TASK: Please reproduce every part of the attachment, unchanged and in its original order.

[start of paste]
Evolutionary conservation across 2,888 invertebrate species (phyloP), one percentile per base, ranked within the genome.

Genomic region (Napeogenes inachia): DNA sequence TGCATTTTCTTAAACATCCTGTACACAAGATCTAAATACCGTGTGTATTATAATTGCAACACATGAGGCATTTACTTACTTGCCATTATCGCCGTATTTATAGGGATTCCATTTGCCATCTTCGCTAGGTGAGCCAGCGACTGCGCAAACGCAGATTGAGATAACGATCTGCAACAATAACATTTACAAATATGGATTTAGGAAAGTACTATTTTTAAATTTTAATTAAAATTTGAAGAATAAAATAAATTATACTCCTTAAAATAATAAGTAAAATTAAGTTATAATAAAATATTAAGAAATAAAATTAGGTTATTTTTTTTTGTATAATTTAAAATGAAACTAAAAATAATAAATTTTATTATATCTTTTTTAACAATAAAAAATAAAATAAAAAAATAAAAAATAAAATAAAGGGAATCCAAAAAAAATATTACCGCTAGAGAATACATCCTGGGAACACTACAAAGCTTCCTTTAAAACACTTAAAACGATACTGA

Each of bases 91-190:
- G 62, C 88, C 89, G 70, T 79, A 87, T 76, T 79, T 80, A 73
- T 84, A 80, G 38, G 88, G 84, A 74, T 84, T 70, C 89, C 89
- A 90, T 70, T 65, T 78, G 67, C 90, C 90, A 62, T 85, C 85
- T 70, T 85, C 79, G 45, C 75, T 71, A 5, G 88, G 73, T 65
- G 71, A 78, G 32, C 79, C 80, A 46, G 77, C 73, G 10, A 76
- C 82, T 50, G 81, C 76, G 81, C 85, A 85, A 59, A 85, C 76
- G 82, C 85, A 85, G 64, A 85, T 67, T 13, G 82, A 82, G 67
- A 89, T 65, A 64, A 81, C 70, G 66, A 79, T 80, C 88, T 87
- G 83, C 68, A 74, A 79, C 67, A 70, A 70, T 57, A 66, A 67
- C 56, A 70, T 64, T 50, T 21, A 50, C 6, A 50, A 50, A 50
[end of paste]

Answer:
Evolutionary conservation across 2,888 invertebrate species (phyloP), one percentile per base, ranked within the genome.

Genomic region (Napeogenes inachia): DNA sequence TGCATTTTCTTAAACATCCTGTACACAAGATCTAAATACCGTGTGTATTATAATTGCAACACATGAGGCATTTACTTACTTGCCATTATCGCCGTATTTATAGGGATTCCATTTGCCATCTTCGCTAGGTGAGCCAGCGACTGCGCAAACGCAGATTGAGATAACGATCTGCAACAATAACATTTACAAATATGGATTTAGGAAAGTACTATTTTTAAATTTTAATTAAAATTTGAAGAATAAAATAAATTATACTCCTTAAAATAATAAGTAAAATTAAGTTATAATAAAATATTAAGAAATAAAATTAGGTTATTTTTTTTTGTATAATTTAAAATGAAACTAAAAATAATAAATTTTATTATATCTTTTTTAACAATAAAAAATAAAATAAAAAAATAAAAAATAAAATAAAGGGAATCCAAAAAAAATATTACCGCTAGAGAATACATCCTGGGAACACTACAAAGCTTCCTTTAAAACACTTAAAACGATACTGA

Each of bases 91-190:
- G 62, C 88, C 89, G 70, T 79, A 87, T 76, T 79, T 80, A 73
- T 84, A 80, G 38, G 88, G 84, A 74, T 84, T 70, C 89, C 89
- A 90, T 70, T 65, T 78, G 67, C 90, C 90, A 62, T 85, C 85
- T 70, T 85, C 79, G 45, C 75, T 71, A 5, G 88, G 73, T 65
- G 71, A 78, G 32, C 79, C 80, A 46, G 77, C 73, G 10, A 76
- C 82, T 50, G 81, C 76, G 81, C 85, A 85, A 59, A 85, C 76
- G 82, C 85, A 85, G 64, A 85, T 67, T 13, G 82, A 82, G 67
- A 89, T 65, A 64, A 81, C 70, G 66, A 79, T 80, C 88, T 87
- G 83, C 68, A 74, A 79, C 67, A 70, A 70, T 57, A 66, A 67
- C 56, A 70, T 64, T 50, T 21, A 50, C 6, A 50, A 50, A 50